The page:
New issue of Econ Journal Watch

In this issue

And the IMF said: LET THERE BE DATA. And there was dataRyan Murphy and Colin O’Reilly unearth assumptions behind the International Monetary Fund’s numbers for private capital stocks by country.

Hayek’s Divorce and Move to ChicagoLanny Ebenstein draws together new information to reinterpret Hayek’s personal life and how it related to his move to the United States, especially from 1945 to 1955.

The Russian pupils of Adam SmithAn essay from 1937 tells of the two Glasgow students of the 1760s who returned home and launched a tradition of Smithian liberal thought in Russia.

Ideological Profiles of the Economics Laureates: We resume the project with two of the 2013 laureates—Eugene Fama, who responded to our questionnaire, and Lars Peter Hansen.

An Icelandic sagaHannes Gissurarson responds to his compatriot Stefán Ólafsson on the proper way to tell their country’s story since 1991.

Against the Incorporation of BarbersA remarkable, forgotten pamphlet of 1758 argues that the restriction, which today would be termed occupational licensing, left those in need of a haircut at the mercy of “a greasy Barber, covered all over with Suds, and the excrementitious Parts of the Beards of nasty Mechanicks.”

EJW Audio:

Lanny Ebenstein on Hayek’s Personal Affairs

Dwight Lee on Teaching Econ and the Two Moralities

Comments

Against the Incorporation of Barbers

“Industry needs no other Spur than the Profit and Honour attending her,” “give a free and uninterrupted Course to the Bent and Genius of the People.”

Pay attention Libertarians, now this is the way to gripe!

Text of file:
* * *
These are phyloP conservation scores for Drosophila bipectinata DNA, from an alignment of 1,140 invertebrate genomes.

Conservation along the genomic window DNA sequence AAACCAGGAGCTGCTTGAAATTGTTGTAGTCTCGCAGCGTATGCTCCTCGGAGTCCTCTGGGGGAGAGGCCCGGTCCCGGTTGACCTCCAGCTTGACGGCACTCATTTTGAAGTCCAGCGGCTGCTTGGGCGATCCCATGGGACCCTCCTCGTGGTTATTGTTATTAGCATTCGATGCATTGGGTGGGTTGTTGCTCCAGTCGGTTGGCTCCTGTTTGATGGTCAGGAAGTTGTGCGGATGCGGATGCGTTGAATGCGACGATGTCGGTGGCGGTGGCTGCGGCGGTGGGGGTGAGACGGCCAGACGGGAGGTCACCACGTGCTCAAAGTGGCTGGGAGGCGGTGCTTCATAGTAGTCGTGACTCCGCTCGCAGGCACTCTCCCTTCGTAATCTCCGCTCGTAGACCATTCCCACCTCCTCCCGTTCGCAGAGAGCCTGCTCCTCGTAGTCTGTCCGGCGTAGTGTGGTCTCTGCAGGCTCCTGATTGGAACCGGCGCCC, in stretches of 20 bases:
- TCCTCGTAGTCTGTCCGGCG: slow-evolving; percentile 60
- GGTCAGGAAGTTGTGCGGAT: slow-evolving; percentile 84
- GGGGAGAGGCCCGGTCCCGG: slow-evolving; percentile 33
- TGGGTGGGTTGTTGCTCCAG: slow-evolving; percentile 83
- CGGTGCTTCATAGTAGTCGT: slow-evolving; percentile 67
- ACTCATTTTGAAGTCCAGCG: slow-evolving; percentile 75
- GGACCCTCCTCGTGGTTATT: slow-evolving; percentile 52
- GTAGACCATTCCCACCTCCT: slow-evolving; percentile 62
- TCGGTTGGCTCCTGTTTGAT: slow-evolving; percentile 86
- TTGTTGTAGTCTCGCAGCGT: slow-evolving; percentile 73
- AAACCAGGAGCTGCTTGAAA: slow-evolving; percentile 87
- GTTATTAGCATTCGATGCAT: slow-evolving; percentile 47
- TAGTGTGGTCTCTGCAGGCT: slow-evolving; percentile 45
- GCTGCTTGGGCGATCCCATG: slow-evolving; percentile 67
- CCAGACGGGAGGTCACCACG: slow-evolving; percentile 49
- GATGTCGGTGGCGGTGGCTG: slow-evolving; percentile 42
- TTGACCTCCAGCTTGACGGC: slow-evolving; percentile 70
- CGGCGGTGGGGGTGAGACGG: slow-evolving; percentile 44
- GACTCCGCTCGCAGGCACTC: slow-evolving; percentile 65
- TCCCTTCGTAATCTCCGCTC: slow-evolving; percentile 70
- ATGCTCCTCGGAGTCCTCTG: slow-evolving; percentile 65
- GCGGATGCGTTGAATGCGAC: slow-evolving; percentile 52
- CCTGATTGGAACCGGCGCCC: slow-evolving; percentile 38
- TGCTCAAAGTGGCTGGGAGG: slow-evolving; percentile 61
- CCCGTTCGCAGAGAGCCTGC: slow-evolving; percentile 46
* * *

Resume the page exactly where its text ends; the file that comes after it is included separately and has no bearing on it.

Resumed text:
Occupational licensing for hair-care has always seemed the strangest overreach to me. The only thing I can think of for why it exists is that a bad haircut for a man and to a greater extent for a woman can really mess up a month of someone's life.

"Against the Incorporation of Barbers" - was a propaganda tract, common back then. Why should it be any more "true" or "false" than any other polemic?

As for bad haircuts, the penalty during Assyrian days, around 1500 BC- 1800 BC, was apparently death (not sure if it was also in the Code of Hammurabi, but certainly it was Draconian! (sic)) So people care about bad haircuts and are prepared to pay a little extra to get a good one.

Bonus trivia: I once paid like $1 and got a really bad haircut in Thailand, to the point where my friends and even people who hardly knew me made fun of me or made comments for days. I am firmly convinced the woman hated foreigners and made a deliberate attempt to cut my hair bad. It was that bad. Worse than a bowl cut, it was leaving holes in my hair.

Couldn't be the Code of Hammarubi. If it had been in The Code the punishment for a bad haircut would've been to give the hairdresser a bad haircut.

Smart people saying stupid things:

"Question: Overall, would you say your views have changed, and, if so, have they changed in a way that can be summarized as changes of a particular nature or character? Did your thinking “move” in a particular “direction” (using the notion of ideological space)?

Answer: Seeing Government as the problem, not the solution."

Government is just a human activity that is more suitable to some problem domains than others.

There are lots of human activities that are useful even when they should not be universally applied.

And there are plenty of examples where this particular activity has proven very successful.

He said, on the ARPA developed internet.

Hayek's Move: Great men are capable of horrible behavior. No, not that he married his cousin (which is strange enough). But that he abandoned his first wife and mother of his children, leaving them near destitute and his children without a father, and moved to America where he could get a divorce and avoid the social stigma in England for being the wretch that he was. The road to serfdom, indeed. Hayek makes Kavanaugh look like the choirboy he claims to be.

Oooo. That hurts!

It is notable that many of the best known economists had miserable personal lives, while many of the most affluent and happy economists had forgettable intellectual legacies.

"But, as your Lordships are not possessed of legislative Power, you cannot do this, though you are possessed of an interpretative Power"

Clearly the Lords of Session hadn't taken over legislative powers in the style of SCOTUS.

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